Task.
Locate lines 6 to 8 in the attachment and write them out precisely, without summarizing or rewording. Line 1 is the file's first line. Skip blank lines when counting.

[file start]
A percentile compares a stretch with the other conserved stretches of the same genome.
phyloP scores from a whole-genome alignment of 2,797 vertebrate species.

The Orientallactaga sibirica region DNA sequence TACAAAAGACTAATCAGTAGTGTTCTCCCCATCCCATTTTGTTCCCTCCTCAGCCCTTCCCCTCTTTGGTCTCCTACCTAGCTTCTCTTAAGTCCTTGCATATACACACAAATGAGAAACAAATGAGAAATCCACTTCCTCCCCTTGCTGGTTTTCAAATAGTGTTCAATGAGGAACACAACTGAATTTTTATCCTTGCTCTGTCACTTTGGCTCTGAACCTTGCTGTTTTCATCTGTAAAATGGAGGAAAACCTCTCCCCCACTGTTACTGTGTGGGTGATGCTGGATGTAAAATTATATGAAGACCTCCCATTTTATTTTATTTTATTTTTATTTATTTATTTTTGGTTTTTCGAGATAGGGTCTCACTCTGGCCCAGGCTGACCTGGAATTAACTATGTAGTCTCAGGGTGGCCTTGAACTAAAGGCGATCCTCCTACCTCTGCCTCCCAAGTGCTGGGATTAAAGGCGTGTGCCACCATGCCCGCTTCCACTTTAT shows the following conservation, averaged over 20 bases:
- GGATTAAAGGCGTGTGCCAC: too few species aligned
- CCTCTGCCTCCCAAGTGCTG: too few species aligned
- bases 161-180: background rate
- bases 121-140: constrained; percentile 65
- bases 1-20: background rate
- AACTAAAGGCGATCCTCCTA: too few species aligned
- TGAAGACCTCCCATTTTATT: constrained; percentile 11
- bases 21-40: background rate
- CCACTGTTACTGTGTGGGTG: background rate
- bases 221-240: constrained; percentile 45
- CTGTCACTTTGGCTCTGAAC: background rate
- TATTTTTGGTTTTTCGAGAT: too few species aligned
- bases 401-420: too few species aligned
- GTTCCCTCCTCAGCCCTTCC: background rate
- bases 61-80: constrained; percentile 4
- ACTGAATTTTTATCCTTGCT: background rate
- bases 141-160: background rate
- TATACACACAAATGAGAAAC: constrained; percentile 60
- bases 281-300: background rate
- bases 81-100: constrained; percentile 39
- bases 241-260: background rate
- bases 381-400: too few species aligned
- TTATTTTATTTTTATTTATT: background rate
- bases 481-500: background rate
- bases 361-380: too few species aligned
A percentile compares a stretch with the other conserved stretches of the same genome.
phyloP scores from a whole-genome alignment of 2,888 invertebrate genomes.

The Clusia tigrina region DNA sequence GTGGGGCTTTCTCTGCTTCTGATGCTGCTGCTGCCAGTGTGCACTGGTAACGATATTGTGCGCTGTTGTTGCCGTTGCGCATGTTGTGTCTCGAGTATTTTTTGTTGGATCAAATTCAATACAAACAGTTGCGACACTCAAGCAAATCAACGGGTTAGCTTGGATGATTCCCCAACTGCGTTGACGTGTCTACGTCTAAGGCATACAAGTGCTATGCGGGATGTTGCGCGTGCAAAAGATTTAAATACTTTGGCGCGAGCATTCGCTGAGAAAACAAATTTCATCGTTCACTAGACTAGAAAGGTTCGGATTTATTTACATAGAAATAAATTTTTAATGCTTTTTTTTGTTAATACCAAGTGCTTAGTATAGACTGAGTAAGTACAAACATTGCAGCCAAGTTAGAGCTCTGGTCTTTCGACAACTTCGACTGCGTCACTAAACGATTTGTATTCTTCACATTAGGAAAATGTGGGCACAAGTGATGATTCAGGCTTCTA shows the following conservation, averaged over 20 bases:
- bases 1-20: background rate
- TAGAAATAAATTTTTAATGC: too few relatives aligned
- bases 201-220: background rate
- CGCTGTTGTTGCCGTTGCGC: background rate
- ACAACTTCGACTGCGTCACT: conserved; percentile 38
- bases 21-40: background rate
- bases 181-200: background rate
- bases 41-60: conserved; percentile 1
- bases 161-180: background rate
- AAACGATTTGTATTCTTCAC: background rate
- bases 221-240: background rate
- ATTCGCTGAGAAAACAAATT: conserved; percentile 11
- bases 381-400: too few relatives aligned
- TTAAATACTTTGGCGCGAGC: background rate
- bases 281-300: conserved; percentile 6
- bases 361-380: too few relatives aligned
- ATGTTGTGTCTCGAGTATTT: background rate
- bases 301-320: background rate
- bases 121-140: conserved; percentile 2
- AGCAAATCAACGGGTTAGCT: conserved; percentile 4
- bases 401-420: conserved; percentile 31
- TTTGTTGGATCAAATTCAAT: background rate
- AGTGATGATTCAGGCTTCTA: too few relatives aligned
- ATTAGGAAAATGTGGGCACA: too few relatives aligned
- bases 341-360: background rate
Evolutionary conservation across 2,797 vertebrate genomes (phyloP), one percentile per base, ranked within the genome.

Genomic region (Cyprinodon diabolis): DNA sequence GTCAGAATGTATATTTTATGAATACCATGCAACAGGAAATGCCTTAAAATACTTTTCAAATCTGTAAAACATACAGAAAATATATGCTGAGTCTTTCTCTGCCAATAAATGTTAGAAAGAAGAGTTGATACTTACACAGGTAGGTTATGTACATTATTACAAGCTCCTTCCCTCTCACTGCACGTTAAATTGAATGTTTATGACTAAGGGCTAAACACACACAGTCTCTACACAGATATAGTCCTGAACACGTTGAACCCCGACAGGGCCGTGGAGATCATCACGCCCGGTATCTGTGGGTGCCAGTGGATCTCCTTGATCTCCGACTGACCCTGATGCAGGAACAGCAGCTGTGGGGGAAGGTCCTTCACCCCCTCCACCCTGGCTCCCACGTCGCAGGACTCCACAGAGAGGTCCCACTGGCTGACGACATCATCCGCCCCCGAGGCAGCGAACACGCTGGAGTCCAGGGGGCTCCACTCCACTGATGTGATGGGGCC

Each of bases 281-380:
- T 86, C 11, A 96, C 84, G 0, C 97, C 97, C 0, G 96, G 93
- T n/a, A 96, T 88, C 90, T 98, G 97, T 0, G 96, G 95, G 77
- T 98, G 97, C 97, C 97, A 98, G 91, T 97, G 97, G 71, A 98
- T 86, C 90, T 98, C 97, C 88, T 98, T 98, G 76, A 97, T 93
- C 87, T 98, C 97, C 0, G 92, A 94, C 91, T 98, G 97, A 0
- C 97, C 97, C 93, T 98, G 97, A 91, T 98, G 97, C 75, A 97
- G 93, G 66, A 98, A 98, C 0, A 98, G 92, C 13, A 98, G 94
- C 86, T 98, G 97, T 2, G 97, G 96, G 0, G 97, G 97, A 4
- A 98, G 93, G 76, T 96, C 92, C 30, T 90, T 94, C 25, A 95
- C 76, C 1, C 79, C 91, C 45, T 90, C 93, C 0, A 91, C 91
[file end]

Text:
- bases 161-180: background rate
- bases 121-140: constrained; percentile 65
- bases 1-20: background rate